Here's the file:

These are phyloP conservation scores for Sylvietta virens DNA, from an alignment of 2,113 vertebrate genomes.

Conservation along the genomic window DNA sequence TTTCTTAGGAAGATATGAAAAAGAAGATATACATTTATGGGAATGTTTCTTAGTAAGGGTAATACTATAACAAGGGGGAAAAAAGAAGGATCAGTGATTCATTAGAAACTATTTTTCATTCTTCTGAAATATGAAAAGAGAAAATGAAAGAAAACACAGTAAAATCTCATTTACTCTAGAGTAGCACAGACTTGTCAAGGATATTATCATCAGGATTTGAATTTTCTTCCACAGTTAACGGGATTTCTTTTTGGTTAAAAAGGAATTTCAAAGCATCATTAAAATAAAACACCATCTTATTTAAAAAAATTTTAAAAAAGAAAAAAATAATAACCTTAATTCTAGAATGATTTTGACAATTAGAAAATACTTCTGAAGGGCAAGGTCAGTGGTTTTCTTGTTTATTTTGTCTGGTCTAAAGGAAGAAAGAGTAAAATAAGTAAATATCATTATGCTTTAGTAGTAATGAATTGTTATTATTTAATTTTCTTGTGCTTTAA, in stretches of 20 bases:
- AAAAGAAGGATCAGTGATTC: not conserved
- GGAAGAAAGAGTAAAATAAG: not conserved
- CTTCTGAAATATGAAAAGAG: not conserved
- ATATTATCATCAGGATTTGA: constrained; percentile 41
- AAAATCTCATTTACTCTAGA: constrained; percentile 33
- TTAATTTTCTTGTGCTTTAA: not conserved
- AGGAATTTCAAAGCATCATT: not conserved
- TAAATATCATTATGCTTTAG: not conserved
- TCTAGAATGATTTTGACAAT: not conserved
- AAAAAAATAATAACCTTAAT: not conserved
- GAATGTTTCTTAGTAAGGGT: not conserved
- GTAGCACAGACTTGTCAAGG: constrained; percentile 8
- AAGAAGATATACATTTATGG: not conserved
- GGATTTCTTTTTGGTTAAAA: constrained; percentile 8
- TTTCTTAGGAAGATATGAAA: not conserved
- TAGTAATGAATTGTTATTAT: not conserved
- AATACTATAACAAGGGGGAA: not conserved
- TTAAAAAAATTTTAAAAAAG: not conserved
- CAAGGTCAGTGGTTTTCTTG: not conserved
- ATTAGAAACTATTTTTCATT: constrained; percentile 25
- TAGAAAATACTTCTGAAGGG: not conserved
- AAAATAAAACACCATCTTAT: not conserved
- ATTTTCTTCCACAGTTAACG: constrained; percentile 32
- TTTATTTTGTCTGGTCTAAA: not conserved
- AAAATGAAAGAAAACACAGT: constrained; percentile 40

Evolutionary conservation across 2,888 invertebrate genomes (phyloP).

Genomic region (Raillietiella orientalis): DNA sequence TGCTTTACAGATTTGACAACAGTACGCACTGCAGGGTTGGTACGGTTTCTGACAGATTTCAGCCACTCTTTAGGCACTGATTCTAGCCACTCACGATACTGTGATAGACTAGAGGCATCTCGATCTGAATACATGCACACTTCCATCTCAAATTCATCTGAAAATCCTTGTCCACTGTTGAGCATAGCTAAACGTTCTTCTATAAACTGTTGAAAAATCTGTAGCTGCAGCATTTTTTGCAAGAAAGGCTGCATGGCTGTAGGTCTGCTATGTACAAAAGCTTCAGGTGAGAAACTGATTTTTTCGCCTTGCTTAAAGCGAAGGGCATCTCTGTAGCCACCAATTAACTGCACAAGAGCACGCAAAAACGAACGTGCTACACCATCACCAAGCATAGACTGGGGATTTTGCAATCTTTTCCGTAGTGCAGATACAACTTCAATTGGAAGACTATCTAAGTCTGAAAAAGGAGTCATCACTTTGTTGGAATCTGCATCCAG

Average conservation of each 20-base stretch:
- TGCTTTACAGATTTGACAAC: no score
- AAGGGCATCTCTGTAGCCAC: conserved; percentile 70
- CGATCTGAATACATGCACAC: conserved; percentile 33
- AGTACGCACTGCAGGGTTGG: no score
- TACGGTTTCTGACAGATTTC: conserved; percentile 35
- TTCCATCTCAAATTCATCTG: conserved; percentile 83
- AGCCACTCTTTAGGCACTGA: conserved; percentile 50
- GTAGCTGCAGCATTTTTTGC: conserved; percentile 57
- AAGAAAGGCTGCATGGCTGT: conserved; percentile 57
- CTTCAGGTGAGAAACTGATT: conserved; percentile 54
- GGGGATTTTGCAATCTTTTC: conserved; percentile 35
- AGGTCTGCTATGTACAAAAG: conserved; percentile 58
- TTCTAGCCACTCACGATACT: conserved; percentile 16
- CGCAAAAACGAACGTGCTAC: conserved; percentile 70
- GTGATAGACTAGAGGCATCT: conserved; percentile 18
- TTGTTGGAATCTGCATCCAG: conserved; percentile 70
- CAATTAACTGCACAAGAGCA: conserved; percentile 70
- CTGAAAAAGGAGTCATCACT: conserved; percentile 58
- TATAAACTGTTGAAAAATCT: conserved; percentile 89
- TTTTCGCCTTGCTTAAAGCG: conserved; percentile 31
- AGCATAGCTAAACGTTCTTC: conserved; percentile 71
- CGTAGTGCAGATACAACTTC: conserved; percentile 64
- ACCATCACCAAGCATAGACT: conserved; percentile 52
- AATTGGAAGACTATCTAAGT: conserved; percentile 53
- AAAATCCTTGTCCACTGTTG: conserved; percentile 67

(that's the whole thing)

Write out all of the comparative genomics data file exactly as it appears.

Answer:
These are phyloP conservation scores for Sylvietta virens DNA, from an alignment of 2,113 vertebrate genomes.

Conservation along the genomic window DNA sequence TTTCTTAGGAAGATATGAAAAAGAAGATATACATTTATGGGAATGTTTCTTAGTAAGGGTAATACTATAACAAGGGGGAAAAAAGAAGGATCAGTGATTCATTAGAAACTATTTTTCATTCTTCTGAAATATGAAAAGAGAAAATGAAAGAAAACACAGTAAAATCTCATTTACTCTAGAGTAGCACAGACTTGTCAAGGATATTATCATCAGGATTTGAATTTTCTTCCACAGTTAACGGGATTTCTTTTTGGTTAAAAAGGAATTTCAAAGCATCATTAAAATAAAACACCATCTTATTTAAAAAAATTTTAAAAAAGAAAAAAATAATAACCTTAATTCTAGAATGATTTTGACAATTAGAAAATACTTCTGAAGGGCAAGGTCAGTGGTTTTCTTGTTTATTTTGTCTGGTCTAAAGGAAGAAAGAGTAAAATAAGTAAATATCATTATGCTTTAGTAGTAATGAATTGTTATTATTTAATTTTCTTGTGCTTTAA, in stretches of 20 bases:
- AAAAGAAGGATCAGTGATTC: not conserved
- GGAAGAAAGAGTAAAATAAG: not conserved
- CTTCTGAAATATGAAAAGAG: not conserved
- ATATTATCATCAGGATTTGA: constrained; percentile 41
- AAAATCTCATTTACTCTAGA: constrained; percentile 33
- TTAATTTTCTTGTGCTTTAA: not conserved
- AGGAATTTCAAAGCATCATT: not conserved
- TAAATATCATTATGCTTTAG: not conserved
- TCTAGAATGATTTTGACAAT: not conserved
- AAAAAAATAATAACCTTAAT: not conserved
- GAATGTTTCTTAGTAAGGGT: not conserved
- GTAGCACAGACTTGTCAAGG: constrained; percentile 8
- AAGAAGATATACATTTATGG: not conserved
- GGATTTCTTTTTGGTTAAAA: constrained; percentile 8
- TTTCTTAGGAAGATATGAAA: not conserved
- TAGTAATGAATTGTTATTAT: not conserved
- AATACTATAACAAGGGGGAA: not conserved
- TTAAAAAAATTTTAAAAAAG: not conserved
- CAAGGTCAGTGGTTTTCTTG: not conserved
- ATTAGAAACTATTTTTCATT: constrained; percentile 25
- TAGAAAATACTTCTGAAGGG: not conserved
- AAAATAAAACACCATCTTAT: not conserved
- ATTTTCTTCCACAGTTAACG: constrained; percentile 32
- TTTATTTTGTCTGGTCTAAA: not conserved
- AAAATGAAAGAAAACACAGT: constrained; percentile 40

Evolutionary conservation across 2,888 invertebrate genomes (phyloP).

Genomic region (Raillietiella orientalis): DNA sequence TGCTTTACAGATTTGACAACAGTACGCACTGCAGGGTTGGTACGGTTTCTGACAGATTTCAGCCACTCTTTAGGCACTGATTCTAGCCACTCACGATACTGTGATAGACTAGAGGCATCTCGATCTGAATACATGCACACTTCCATCTCAAATTCATCTGAAAATCCTTGTCCACTGTTGAGCATAGCTAAACGTTCTTCTATAAACTGTTGAAAAATCTGTAGCTGCAGCATTTTTTGCAAGAAAGGCTGCATGGCTGTAGGTCTGCTATGTACAAAAGCTTCAGGTGAGAAACTGATTTTTTCGCCTTGCTTAAAGCGAAGGGCATCTCTGTAGCCACCAATTAACTGCACAAGAGCACGCAAAAACGAACGTGCTACACCATCACCAAGCATAGACTGGGGATTTTGCAATCTTTTCCGTAGTGCAGATACAACTTCAATTGGAAGACTATCTAAGTCTGAAAAAGGAGTCATCACTTTGTTGGAATCTGCATCCAG

Average conservation of each 20-base stretch:
- TGCTTTACAGATTTGACAAC: no score
- AAGGGCATCTCTGTAGCCAC: conserved; percentile 70
- CGATCTGAATACATGCACAC: conserved; percentile 33
- AGTACGCACTGCAGGGTTGG: no score
- TACGGTTTCTGACAGATTTC: conserved; percentile 35
- TTCCATCTCAAATTCATCTG: conserved; percentile 83
- AGCCACTCTTTAGGCACTGA: conserved; percentile 50
- GTAGCTGCAGCATTTTTTGC: conserved; percentile 57
- AAGAAAGGCTGCATGGCTGT: conserved; percentile 57
- CTTCAGGTGAGAAACTGATT: conserved; percentile 54
- GGGGATTTTGCAATCTTTTC: conserved; percentile 35
- AGGTCTGCTATGTACAAAAG: conserved; percentile 58
- TTCTAGCCACTCACGATACT: conserved; percentile 16
- CGCAAAAACGAACGTGCTAC: conserved; percentile 70
- GTGATAGACTAGAGGCATCT: conserved; percentile 18
- TTGTTGGAATCTGCATCCAG: conserved; percentile 70
- CAATTAACTGCACAAGAGCA: conserved; percentile 70
- CTGAAAAAGGAGTCATCACT: conserved; percentile 58
- TATAAACTGTTGAAAAATCT: conserved; percentile 89
- TTTTCGCCTTGCTTAAAGCG: conserved; percentile 31
- AGCATAGCTAAACGTTCTTC: conserved; percentile 71
- CGTAGTGCAGATACAACTTC: conserved; percentile 64
- ACCATCACCAAGCATAGACT: conserved; percentile 52
- AATTGGAAGACTATCTAAGT: conserved; percentile 53
- AAAATCCTTGTCCACTGTTG: conserved; percentile 67